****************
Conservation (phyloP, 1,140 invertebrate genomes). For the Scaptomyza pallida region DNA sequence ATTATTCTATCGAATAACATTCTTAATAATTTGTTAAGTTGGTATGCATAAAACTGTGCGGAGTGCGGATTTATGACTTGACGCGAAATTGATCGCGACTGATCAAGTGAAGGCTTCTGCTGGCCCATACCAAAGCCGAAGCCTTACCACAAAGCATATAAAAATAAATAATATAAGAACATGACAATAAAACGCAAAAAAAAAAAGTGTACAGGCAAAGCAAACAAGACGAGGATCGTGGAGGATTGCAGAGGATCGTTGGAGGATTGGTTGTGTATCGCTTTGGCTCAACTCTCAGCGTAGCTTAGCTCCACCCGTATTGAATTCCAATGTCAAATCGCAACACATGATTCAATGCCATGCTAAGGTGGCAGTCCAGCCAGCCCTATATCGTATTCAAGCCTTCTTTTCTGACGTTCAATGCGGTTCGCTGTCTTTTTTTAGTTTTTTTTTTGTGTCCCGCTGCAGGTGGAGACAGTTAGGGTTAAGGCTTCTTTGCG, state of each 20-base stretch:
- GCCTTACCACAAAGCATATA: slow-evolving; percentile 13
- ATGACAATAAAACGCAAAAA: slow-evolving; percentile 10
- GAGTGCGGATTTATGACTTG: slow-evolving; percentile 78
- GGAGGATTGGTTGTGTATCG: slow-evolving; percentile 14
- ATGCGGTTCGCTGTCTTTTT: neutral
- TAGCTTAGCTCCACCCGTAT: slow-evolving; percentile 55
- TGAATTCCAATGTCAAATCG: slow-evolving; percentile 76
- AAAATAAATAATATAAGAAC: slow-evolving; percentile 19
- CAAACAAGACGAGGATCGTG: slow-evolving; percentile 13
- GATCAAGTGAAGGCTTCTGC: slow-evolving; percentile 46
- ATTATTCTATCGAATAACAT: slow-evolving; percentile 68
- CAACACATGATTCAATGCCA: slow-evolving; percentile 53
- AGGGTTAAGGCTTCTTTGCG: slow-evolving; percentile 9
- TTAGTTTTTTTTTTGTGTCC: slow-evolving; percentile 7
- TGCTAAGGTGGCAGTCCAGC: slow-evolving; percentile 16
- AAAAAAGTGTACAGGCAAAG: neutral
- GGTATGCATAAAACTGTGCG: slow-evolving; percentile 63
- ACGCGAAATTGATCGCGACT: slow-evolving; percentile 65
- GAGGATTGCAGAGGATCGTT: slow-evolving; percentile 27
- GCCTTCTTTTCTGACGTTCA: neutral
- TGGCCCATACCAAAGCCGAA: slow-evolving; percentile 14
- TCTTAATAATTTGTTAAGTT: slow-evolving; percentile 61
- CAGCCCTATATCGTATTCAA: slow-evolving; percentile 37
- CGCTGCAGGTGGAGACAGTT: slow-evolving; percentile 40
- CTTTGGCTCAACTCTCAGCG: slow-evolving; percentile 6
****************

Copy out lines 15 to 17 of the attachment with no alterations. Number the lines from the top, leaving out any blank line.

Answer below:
- TTAGTTTTTTTTTTGTGTCC: slow-evolving; percentile 7
- TGCTAAGGTGGCAGTCCAGC: slow-evolving; percentile 16
- AAAAAAGTGTACAGGCAAAG: neutral